Bryden Black said...

Thank you Jean for your comment - and perhaps a wee apology from me re my “language”; but only a wee one! For I had, and still have, in mind those who wrote both the Ma Whea? Report, and the Theology Report. There has been much work done over the past decades they could have and should have taken their bearings from - yet they failed to acknowledge it. Our church simply deserves better ... But back to your points.

I think the key to both opening sections, re the language of “inclusion” and “justice”, is to be found in the second last para of the second:

“Wherein now justice? And what is meant by this often elusive term? For its very elusive nature, I contend, is to a large degree nowadays directly due to something akin to MacIntyre’s “disquieting suggestion” (ch.1, After Virtue). But here the aetiology of the “disquiet” has been the severe twists and turns of our very understanding of the human, from that of a creature, both made in the image of God and accountable to its Creator, to the autonomous, self-positing, personal human subject of the 21st C. Here we have both continuities and discontinuities of the kind that seemingly allow for the use of words as proposed by the examples of MacIntyre’s opening chapter and thereafter his entire argument. “Justice” is just such a notion. The word remains, while the matrix of its original supporting beliefs has succumbed to another set of premises - even as there are naturally some continuities that strike curious echoes of the original.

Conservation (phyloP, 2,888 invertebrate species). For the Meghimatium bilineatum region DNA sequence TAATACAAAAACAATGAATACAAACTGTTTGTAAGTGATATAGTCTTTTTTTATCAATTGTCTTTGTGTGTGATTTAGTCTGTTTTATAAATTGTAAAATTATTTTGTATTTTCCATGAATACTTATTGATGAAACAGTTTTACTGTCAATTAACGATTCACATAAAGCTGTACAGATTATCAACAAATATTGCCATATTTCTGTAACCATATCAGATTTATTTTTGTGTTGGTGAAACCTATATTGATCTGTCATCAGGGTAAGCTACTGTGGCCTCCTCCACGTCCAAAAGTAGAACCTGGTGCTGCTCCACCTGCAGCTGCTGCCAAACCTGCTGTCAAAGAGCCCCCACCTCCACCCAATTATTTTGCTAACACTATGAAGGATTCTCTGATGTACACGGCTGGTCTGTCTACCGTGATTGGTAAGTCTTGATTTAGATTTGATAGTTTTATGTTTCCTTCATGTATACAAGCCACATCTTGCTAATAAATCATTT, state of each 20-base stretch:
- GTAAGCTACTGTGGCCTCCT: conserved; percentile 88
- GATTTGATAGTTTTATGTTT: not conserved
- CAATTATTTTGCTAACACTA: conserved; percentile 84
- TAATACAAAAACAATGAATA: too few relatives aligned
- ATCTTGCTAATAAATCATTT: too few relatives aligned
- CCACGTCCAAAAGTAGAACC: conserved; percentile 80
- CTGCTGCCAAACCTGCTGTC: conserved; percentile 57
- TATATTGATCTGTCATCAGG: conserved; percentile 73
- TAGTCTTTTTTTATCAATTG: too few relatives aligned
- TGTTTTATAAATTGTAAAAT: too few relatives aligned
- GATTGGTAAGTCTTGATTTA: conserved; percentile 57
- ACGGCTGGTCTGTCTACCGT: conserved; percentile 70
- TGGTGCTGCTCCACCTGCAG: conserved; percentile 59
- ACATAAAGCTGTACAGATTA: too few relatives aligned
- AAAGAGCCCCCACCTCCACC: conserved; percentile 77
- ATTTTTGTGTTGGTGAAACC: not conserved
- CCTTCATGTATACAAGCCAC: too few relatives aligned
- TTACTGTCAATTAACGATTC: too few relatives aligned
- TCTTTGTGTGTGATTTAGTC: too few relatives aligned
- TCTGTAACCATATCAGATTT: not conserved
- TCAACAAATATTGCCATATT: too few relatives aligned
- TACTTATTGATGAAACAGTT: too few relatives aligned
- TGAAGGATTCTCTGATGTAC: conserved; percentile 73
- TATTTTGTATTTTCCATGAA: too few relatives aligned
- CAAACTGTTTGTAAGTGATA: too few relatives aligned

Your referring to “rights” is another delightful example. I.e. yes; you’ve got it! My “upshot” example spells out all the irrational consequences in our present context as well. For “freedom” and “equality” and “rights” are ever the harbingers of conclusions they in fact are unable to sustain adequately now. The original “matrix”/“premises” for understanding the nature of human being have just morphed too much. Which was why I spent a seemingly large amount of my piece on Christian anthropology and the Fall - to expose any premise of naturalism (or humanism).